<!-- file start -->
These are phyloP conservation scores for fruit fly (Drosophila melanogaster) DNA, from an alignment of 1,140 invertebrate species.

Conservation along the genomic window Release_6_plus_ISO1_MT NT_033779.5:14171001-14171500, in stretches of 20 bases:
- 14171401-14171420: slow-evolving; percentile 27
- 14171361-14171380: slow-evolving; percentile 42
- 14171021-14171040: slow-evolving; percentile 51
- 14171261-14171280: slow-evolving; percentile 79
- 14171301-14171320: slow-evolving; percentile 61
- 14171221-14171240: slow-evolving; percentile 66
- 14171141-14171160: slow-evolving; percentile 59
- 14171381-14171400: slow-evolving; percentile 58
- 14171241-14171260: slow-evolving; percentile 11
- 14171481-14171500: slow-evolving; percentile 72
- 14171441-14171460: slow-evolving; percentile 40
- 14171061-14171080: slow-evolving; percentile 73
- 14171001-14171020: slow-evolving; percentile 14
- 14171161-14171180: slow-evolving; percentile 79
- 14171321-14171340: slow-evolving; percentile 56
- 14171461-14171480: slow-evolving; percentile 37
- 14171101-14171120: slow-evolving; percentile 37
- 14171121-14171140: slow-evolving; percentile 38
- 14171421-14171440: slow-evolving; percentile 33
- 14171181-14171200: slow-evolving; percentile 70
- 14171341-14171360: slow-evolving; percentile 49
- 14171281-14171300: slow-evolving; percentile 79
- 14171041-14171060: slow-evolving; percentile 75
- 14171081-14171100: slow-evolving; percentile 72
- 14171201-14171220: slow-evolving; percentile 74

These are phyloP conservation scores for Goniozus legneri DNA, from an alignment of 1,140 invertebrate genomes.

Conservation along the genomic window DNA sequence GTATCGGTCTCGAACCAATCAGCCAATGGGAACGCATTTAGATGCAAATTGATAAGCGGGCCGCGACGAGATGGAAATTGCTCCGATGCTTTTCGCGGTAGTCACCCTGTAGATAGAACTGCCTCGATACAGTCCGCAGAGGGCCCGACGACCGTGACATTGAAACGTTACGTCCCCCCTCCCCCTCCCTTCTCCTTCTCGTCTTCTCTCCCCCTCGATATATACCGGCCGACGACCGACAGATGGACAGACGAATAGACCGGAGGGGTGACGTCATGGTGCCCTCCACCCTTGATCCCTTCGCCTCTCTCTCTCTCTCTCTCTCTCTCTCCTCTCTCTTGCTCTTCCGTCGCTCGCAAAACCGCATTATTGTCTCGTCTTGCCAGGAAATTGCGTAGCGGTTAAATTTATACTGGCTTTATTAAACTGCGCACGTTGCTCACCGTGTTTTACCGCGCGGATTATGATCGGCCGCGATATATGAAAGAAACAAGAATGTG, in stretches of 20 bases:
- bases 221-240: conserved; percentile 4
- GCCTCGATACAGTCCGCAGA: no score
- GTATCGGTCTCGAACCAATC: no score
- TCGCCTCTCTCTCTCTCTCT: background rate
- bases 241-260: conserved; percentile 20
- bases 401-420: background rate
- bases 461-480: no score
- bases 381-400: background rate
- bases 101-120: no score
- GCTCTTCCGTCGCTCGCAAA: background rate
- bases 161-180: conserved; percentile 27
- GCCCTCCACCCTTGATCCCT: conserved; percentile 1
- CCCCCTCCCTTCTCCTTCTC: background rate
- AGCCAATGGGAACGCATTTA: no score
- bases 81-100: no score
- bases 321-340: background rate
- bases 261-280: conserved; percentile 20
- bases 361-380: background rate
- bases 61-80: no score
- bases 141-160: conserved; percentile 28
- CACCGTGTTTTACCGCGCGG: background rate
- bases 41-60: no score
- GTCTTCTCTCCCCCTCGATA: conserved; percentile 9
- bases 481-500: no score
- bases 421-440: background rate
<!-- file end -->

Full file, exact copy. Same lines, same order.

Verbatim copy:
These are phyloP conservation scores for fruit fly (Drosophila melanogaster) DNA, from an alignment of 1,140 invertebrate species.

Conservation along the genomic window Release_6_plus_ISO1_MT NT_033779.5:14171001-14171500, in stretches of 20 bases:
- 14171401-14171420: slow-evolving; percentile 27
- 14171361-14171380: slow-evolving; percentile 42
- 14171021-14171040: slow-evolving; percentile 51
- 14171261-14171280: slow-evolving; percentile 79
- 14171301-14171320: slow-evolving; percentile 61
- 14171221-14171240: slow-evolving; percentile 66
- 14171141-14171160: slow-evolving; percentile 59
- 14171381-14171400: slow-evolving; percentile 58
- 14171241-14171260: slow-evolving; percentile 11
- 14171481-14171500: slow-evolving; percentile 72
- 14171441-14171460: slow-evolving; percentile 40
- 14171061-14171080: slow-evolving; percentile 73
- 14171001-14171020: slow-evolving; percentile 14
- 14171161-14171180: slow-evolving; percentile 79
- 14171321-14171340: slow-evolving; percentile 56
- 14171461-14171480: slow-evolving; percentile 37
- 14171101-14171120: slow-evolving; percentile 37
- 14171121-14171140: slow-evolving; percentile 38
- 14171421-14171440: slow-evolving; percentile 33
- 14171181-14171200: slow-evolving; percentile 70
- 14171341-14171360: slow-evolving; percentile 49
- 14171281-14171300: slow-evolving; percentile 79
- 14171041-14171060: slow-evolving; percentile 75
- 14171081-14171100: slow-evolving; percentile 72
- 14171201-14171220: slow-evolving; percentile 74

These are phyloP conservation scores for Goniozus legneri DNA, from an alignment of 1,140 invertebrate genomes.

Conservation along the genomic window DNA sequence GTATCGGTCTCGAACCAATCAGCCAATGGGAACGCATTTAGATGCAAATTGATAAGCGGGCCGCGACGAGATGGAAATTGCTCCGATGCTTTTCGCGGTAGTCACCCTGTAGATAGAACTGCCTCGATACAGTCCGCAGAGGGCCCGACGACCGTGACATTGAAACGTTACGTCCCCCCTCCCCCTCCCTTCTCCTTCTCGTCTTCTCTCCCCCTCGATATATACCGGCCGACGACCGACAGATGGACAGACGAATAGACCGGAGGGGTGACGTCATGGTGCCCTCCACCCTTGATCCCTTCGCCTCTCTCTCTCTCTCTCTCTCTCTCTCCTCTCTCTTGCTCTTCCGTCGCTCGCAAAACCGCATTATTGTCTCGTCTTGCCAGGAAATTGCGTAGCGGTTAAATTTATACTGGCTTTATTAAACTGCGCACGTTGCTCACCGTGTTTTACCGCGCGGATTATGATCGGCCGCGATATATGAAAGAAACAAGAATGTG, in stretches of 20 bases:
- bases 221-240: conserved; percentile 4
- GCCTCGATACAGTCCGCAGA: no score
- GTATCGGTCTCGAACCAATC: no score
- TCGCCTCTCTCTCTCTCTCT: background rate
- bases 241-260: conserved; percentile 20
- bases 401-420: background rate
- bases 461-480: no score
- bases 381-400: background rate
- bases 101-120: no score
- GCTCTTCCGTCGCTCGCAAA: background rate
- bases 161-180: conserved; percentile 27
- GCCCTCCACCCTTGATCCCT: conserved; percentile 1
- CCCCCTCCCTTCTCCTTCTC: background rate
- AGCCAATGGGAACGCATTTA: no score
- bases 81-100: no score
- bases 321-340: background rate
- bases 261-280: conserved; percentile 20
- bases 361-380: background rate
- bases 61-80: no score
- bases 141-160: conserved; percentile 28
- CACCGTGTTTTACCGCGCGG: background rate
- bases 41-60: no score
- GTCTTCTCTCCCCCTCGATA: conserved; percentile 9
- bases 481-500: no score
- bases 421-440: background rate